Our Research

In partnership with Emory University School of Medicine, Children's Pediatric Nephrology Division is dedicated to finding answers that can make a difference in the lives of children with kidney disease. Our researchers participate in clinical, translational and basic science research, giving children with kidney disease better treatment options and access to innovative therapies.

We are involved in:

  • Chronic Kidney Disease in Children (CKiD): A study of the effects of chronic kidney disease on children, sponsored by the National Institutes of Health (NIH).
  • Nephrotic Syndrome Study Network (NEPTUNE): A study of children with nephrotic syndrome, a group of symptoms that indicate kidney damage and result in the release of too much protein from the body into the urine. Researchers are seeking to understand the cause and find better treatments.
  • Cure Glomerulonephropathy (CureGN): A study of children with minimal change disease, FSGS, IgA nephropathy, Henoch-Schoenlein purpura and membranous nephropathy.

Other areas our researchers are investigating include:

  • Testing of an app our team developed to help families better manage nephrotic syndrome
  • Adolescent transplant patients’ adherence to their medication and lifestyle regimen, and transitioning them from pediatric- to adult-centered care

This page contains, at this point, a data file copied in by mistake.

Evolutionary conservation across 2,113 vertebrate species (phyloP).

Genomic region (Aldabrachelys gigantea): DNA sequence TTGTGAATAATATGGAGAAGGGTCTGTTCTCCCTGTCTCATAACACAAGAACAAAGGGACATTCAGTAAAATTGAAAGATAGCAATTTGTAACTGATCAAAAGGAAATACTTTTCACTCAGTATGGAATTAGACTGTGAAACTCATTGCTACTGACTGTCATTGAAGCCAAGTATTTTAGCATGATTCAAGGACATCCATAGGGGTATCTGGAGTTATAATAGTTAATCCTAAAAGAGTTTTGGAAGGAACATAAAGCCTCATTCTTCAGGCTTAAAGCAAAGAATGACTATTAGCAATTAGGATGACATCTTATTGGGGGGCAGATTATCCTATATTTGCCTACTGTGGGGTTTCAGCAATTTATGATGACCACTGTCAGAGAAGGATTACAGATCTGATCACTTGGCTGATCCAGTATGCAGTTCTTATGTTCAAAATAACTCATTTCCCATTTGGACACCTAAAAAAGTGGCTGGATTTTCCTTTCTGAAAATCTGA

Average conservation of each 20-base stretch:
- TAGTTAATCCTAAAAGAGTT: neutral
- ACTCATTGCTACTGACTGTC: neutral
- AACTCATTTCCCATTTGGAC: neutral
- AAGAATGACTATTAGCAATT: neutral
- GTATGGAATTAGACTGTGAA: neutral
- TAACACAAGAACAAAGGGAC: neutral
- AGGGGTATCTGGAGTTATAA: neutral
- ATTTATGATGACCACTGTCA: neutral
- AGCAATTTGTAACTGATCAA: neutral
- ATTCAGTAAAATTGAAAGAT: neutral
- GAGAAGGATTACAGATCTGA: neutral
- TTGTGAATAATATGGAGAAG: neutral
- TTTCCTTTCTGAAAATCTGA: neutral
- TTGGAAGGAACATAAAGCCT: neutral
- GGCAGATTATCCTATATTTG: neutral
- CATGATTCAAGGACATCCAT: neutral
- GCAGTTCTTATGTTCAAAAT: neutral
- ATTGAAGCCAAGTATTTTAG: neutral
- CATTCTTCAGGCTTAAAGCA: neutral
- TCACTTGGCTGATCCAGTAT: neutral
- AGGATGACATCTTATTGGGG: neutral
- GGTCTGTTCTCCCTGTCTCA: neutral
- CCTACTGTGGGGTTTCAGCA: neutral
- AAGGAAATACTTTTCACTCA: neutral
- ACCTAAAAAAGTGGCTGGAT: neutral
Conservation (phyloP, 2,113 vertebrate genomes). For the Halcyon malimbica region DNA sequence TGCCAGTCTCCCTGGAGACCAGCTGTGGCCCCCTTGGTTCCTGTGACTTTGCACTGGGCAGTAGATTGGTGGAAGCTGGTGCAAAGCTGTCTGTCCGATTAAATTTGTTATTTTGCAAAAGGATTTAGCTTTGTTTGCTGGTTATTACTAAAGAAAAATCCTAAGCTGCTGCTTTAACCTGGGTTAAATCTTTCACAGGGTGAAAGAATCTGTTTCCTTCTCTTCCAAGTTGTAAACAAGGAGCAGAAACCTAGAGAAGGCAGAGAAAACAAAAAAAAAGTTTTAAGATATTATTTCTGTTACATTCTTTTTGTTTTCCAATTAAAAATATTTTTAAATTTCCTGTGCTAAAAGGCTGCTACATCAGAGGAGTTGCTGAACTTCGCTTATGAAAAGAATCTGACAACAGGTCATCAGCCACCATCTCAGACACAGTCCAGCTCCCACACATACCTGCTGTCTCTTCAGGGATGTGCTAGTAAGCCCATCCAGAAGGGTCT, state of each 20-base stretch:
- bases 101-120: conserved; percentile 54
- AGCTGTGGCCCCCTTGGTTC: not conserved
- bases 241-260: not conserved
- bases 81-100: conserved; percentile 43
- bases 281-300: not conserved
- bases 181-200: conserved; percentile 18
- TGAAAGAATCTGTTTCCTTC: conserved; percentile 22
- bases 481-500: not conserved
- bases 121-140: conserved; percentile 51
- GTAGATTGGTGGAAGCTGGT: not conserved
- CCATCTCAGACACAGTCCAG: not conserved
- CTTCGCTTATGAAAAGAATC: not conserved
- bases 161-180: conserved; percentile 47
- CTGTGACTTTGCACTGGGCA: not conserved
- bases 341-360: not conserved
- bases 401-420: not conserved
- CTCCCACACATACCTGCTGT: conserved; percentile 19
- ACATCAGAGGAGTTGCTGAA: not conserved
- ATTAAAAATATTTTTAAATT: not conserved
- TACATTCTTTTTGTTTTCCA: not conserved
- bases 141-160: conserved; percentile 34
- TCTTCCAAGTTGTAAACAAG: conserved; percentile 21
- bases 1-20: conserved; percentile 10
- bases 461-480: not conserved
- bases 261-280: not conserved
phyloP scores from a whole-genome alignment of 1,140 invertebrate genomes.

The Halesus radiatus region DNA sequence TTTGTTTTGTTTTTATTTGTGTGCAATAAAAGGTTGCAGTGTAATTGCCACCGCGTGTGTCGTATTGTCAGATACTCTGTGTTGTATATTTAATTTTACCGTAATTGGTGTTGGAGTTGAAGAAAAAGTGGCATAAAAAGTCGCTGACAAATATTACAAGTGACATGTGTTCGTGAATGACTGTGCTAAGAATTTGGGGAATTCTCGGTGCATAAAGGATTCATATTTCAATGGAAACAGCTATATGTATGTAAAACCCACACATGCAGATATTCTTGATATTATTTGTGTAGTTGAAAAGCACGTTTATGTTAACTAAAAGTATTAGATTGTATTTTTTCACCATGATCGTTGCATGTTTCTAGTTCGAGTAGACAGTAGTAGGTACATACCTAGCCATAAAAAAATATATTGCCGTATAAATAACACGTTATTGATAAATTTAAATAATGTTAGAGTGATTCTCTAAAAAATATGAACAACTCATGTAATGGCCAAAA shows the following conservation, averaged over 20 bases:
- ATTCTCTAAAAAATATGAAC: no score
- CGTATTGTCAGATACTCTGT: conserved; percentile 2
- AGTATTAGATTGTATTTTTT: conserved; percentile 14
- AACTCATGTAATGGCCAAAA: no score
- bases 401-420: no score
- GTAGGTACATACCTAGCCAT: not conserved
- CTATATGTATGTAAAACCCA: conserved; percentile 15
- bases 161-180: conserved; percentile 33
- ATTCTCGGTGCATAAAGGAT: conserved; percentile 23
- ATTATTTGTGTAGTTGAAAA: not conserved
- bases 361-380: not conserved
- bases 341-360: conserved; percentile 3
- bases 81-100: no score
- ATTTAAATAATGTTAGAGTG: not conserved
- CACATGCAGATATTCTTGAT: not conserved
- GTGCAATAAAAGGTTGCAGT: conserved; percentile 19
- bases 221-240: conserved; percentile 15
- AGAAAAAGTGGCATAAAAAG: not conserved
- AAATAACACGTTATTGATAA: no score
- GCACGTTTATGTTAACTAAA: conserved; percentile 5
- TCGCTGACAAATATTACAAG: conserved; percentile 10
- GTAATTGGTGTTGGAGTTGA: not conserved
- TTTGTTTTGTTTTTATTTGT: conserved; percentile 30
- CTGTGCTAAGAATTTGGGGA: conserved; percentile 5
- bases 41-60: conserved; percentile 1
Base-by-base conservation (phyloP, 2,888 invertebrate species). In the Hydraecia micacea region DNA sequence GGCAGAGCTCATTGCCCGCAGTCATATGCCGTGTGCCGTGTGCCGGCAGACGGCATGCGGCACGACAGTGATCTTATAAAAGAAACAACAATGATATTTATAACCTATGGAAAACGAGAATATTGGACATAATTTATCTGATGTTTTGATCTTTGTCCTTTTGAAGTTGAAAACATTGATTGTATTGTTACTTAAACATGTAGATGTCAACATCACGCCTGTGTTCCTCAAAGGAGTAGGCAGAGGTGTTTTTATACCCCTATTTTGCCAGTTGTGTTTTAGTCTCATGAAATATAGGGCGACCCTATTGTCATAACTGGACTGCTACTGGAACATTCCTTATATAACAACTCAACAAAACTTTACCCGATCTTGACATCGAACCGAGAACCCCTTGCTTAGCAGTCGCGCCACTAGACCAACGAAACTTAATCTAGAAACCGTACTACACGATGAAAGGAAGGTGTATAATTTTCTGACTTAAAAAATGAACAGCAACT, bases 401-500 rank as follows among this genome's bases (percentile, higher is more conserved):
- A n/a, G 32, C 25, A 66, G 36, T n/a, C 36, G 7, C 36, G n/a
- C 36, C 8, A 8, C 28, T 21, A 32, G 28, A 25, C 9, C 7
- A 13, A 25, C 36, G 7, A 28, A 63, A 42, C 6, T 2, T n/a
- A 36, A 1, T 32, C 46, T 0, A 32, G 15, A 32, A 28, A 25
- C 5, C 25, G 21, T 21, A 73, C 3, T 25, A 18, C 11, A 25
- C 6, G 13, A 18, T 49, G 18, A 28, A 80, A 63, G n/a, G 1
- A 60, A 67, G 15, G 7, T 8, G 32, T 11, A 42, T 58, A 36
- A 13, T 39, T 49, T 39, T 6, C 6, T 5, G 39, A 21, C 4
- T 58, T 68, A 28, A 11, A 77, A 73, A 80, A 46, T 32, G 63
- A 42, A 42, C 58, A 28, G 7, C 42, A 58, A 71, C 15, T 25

• Muscle weakness in cystinosis, an inherited disease that causes cystine to accumulate in cells and form crystals that often leads to kidney failure in childhood, but can also damage other organs
  • The impact of chronic kidney disease on the heart and immune system
  • Strategies to improve outcome in kidney transplant recipients
  • New medications to prevent transplant rejection
  • Noninvasive strategies to monitor kidney transplant recipients

Researchers at Children's are currently testing new treatments for Alport syndrome, lupus, C3 glomerulopathy, atypical HUS and nephrotic syndrome. Our team led a multicenter clinical trial of a new approach to treating nephrotic syndrome. The trial was a success and the results were published in December 2018. Researchers are currently leading multicenter clinical trials of a new treatment for distal renal tubular acidosis and a new medicine for controlling high phosphate levels in children with chronic kidney disease.

Learn more about nephrology at Children's